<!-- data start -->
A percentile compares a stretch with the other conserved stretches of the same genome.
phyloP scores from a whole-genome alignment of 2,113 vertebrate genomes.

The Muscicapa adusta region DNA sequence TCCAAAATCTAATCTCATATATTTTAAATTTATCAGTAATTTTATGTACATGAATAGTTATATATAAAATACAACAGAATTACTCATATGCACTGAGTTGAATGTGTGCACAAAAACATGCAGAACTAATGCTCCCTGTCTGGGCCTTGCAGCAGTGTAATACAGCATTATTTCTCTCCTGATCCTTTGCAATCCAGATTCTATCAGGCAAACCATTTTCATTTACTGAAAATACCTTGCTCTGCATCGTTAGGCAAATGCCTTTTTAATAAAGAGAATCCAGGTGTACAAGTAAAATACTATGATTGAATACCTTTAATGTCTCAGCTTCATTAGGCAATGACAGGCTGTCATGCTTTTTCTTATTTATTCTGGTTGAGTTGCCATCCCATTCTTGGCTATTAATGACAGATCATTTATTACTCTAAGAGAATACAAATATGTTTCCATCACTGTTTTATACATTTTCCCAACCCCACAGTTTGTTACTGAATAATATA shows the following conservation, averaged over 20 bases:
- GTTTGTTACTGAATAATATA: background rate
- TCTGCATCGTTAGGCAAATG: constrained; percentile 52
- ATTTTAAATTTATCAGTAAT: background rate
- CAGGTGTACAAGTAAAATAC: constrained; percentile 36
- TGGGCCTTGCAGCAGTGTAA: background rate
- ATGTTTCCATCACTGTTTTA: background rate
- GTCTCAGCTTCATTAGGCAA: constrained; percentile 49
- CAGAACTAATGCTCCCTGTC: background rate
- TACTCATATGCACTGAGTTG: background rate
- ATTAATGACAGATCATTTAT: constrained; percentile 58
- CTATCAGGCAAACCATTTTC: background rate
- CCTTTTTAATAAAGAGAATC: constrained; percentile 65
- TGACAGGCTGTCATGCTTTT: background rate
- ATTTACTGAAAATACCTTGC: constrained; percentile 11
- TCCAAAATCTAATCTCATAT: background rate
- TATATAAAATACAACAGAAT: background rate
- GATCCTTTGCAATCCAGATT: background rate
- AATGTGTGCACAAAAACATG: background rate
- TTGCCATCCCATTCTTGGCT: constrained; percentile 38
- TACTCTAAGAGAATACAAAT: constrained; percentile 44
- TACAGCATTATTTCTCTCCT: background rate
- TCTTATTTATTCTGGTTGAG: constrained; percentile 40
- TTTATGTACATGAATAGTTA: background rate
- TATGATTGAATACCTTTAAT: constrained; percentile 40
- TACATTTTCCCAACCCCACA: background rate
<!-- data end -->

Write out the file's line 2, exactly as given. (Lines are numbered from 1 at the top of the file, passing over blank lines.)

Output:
phyloP scores from a whole-genome alignment of 2,113 vertebrate genomes.